Preparing for Annapolis and Scholarship Information

Preparing for Annapolis

Next month Delegate Fennell and I will return to Annapolis for our fourth legislative session.  It will be the last year of our four-year term.  We will be running for re-election in 2018 as a team for another four year term.

The upcoming legislative session will be full of real challenges.  In this and upcoming newsletters I will discuss some of the issues that we will be working on in Annapolis.

Over-Riding Governor Vetoes

One of the first actions we will take will be to over-ride the Governor’s veto of two pieces of legislation we passed in our last session:
The first bill was the Paid Sick Leave Act which would have covered 700,000 Maryland workers.  It would give employees in business of more than 15 people five days of paid sick leave a year.  It was good legislation for working people and we want to make sure it becomes law next year.

The second bill was the Ban the Box Act.  This bill would have would have barred colleges in the state from asking about criminal history on admissions applications.  It is important to note that the bill would not stop colleges from doing background checks on perspective students. The legislation would allow colleges to reject applicants with criminal records as long as they do not “automatically or unreasonably restrict” admission based on that factor.  Moreover, schools could develop policies restricting such students from campus housing or certain academic programs, such as pharmacy studies and law enforcement.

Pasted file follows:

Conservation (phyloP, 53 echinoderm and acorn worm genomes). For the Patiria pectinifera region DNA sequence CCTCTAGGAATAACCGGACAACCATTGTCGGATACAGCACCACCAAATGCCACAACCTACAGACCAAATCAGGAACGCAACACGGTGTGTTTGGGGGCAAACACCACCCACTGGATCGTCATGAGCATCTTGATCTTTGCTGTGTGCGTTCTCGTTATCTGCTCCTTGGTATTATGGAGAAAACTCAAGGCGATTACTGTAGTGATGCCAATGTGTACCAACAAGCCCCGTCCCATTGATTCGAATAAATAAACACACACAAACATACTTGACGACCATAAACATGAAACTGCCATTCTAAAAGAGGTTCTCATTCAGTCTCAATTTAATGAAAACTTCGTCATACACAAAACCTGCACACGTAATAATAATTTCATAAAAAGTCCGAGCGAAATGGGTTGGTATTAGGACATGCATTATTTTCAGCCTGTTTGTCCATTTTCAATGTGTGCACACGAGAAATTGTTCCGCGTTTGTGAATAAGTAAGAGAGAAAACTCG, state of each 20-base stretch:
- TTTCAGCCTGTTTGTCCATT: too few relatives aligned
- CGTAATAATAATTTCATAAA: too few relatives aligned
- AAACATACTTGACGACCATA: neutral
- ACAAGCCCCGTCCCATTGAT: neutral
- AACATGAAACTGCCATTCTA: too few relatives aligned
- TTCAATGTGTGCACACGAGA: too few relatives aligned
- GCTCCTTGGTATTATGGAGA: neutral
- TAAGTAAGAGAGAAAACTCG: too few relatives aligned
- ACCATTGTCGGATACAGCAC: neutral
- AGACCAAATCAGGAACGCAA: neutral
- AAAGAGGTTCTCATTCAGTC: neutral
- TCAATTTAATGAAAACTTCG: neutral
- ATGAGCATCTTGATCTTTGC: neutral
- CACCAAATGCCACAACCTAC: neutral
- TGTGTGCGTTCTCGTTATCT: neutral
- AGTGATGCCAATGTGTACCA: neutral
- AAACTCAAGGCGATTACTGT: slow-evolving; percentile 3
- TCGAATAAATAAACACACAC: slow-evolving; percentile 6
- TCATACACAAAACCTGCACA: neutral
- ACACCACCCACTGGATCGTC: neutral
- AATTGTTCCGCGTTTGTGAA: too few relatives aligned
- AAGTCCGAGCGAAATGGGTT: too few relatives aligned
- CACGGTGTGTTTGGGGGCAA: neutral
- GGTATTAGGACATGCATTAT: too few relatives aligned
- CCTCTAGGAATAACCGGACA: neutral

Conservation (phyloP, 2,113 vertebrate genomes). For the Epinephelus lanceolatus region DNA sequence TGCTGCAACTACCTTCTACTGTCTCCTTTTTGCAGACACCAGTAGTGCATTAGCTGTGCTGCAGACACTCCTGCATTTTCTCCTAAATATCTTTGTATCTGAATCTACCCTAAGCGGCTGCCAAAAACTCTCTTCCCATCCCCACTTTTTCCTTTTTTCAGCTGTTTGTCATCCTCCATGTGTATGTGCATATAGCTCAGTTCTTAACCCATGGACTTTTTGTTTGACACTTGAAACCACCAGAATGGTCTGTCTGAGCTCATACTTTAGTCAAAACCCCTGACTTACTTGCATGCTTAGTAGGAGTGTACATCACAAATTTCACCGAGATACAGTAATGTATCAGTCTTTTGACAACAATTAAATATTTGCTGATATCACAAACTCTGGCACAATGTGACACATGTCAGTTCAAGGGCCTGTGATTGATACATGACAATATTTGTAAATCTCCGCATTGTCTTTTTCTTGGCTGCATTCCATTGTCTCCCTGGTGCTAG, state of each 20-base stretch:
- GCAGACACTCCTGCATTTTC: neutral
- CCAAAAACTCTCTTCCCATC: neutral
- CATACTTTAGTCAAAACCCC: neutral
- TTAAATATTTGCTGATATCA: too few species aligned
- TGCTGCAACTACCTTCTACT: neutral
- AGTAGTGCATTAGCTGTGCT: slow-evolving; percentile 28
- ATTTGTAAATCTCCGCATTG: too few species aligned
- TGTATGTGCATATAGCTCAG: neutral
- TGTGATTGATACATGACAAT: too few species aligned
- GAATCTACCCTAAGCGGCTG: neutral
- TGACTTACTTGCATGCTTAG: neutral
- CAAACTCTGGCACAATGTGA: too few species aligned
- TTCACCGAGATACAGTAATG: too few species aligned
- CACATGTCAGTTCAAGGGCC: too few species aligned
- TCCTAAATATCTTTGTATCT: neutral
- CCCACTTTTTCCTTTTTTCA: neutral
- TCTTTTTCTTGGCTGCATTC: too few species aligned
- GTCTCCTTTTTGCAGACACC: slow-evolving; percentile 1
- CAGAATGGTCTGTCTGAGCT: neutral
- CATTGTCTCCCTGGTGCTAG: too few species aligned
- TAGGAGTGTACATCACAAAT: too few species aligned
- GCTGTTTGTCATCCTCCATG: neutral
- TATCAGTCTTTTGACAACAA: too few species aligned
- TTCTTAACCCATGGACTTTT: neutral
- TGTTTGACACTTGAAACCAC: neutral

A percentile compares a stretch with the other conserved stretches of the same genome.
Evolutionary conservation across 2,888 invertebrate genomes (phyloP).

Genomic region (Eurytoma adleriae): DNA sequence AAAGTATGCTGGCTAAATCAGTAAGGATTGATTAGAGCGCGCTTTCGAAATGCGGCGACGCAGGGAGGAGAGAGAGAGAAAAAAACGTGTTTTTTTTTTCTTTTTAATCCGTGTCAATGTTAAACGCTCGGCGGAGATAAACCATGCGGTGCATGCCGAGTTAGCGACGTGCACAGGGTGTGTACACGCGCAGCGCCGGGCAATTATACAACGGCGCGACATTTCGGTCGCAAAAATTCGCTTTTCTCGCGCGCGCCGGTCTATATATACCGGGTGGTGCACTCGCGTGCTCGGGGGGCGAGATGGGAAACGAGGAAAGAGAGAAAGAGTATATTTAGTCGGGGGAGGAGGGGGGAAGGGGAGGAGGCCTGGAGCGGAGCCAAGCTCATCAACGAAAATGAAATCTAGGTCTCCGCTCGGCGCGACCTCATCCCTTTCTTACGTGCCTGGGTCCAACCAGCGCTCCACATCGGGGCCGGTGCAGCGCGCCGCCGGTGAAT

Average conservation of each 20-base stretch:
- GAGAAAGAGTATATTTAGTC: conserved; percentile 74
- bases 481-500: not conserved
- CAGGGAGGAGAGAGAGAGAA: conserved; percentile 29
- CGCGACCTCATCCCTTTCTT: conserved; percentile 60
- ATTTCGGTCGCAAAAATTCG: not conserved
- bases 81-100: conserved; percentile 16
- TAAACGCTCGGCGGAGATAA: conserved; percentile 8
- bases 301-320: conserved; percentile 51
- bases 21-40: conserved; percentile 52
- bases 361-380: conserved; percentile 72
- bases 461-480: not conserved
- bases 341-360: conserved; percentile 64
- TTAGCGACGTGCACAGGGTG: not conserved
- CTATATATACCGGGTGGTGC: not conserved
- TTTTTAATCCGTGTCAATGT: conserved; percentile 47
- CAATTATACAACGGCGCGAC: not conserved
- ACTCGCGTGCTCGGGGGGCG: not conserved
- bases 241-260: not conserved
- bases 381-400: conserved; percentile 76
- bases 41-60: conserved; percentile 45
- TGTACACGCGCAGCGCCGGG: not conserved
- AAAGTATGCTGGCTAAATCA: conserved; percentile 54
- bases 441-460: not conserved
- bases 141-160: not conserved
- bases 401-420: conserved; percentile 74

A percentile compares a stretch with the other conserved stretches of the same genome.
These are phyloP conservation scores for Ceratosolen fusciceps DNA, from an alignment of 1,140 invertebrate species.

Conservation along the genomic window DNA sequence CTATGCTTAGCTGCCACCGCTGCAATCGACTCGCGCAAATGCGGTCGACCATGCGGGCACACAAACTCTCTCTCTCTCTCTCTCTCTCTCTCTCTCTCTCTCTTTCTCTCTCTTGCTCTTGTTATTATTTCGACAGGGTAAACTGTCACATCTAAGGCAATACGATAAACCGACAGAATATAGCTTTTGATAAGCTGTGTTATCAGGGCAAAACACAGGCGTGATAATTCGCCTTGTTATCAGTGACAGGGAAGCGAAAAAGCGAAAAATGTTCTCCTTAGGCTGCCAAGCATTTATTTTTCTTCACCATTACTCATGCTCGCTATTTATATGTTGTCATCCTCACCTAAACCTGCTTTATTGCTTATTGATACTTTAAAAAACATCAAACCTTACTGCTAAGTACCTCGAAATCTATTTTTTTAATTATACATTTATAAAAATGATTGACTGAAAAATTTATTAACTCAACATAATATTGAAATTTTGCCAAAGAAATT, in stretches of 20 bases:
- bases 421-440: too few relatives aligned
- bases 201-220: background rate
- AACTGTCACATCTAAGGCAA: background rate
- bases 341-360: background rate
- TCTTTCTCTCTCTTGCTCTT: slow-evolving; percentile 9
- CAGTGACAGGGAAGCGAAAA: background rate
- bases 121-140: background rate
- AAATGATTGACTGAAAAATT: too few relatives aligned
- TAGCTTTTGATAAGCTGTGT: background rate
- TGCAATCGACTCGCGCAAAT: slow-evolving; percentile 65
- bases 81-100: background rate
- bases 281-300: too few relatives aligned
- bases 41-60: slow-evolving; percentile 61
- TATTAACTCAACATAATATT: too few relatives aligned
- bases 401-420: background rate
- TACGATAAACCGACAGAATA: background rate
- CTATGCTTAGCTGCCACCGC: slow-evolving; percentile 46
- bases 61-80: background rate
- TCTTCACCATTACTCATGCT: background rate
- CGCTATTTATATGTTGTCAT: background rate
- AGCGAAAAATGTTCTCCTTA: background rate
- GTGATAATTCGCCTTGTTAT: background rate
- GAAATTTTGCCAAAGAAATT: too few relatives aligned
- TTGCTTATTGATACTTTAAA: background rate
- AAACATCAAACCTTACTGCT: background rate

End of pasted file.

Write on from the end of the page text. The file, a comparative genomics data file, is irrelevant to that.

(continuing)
Planning An Aggressive Agenda

I, along with others, will be pushing an aggressive agenda.   Some of our priorities will be:

  • increasing the minimum wage to $15 an hour;
  • passing legislation to make community colleges tuition free (funded by closing corporate loopholes);
  • increasing the renewable portfolio standard (RPS) to 50% by 2030 and passing legislation to make sure that our citizens are not kept in jail beyond their sentence just because they do not have the correct immigrant papers; and,
  • banning the sale of bump stocks, the device used in the Las Vegas mass shooting to turn a semiautomatic rifle into a rapidly firing weapon.

I will talk about more of the hot issues to be debated in Annapolis in future reports.

Some of My Initiatives – Part I

I have been busy working on legislation that I plan to introduce in January.  Here are a few of my bills.  I’ll summarize some others in the next newsletter

1 – De-coupling the Maryland Estate Tax from the Federal Estate Tax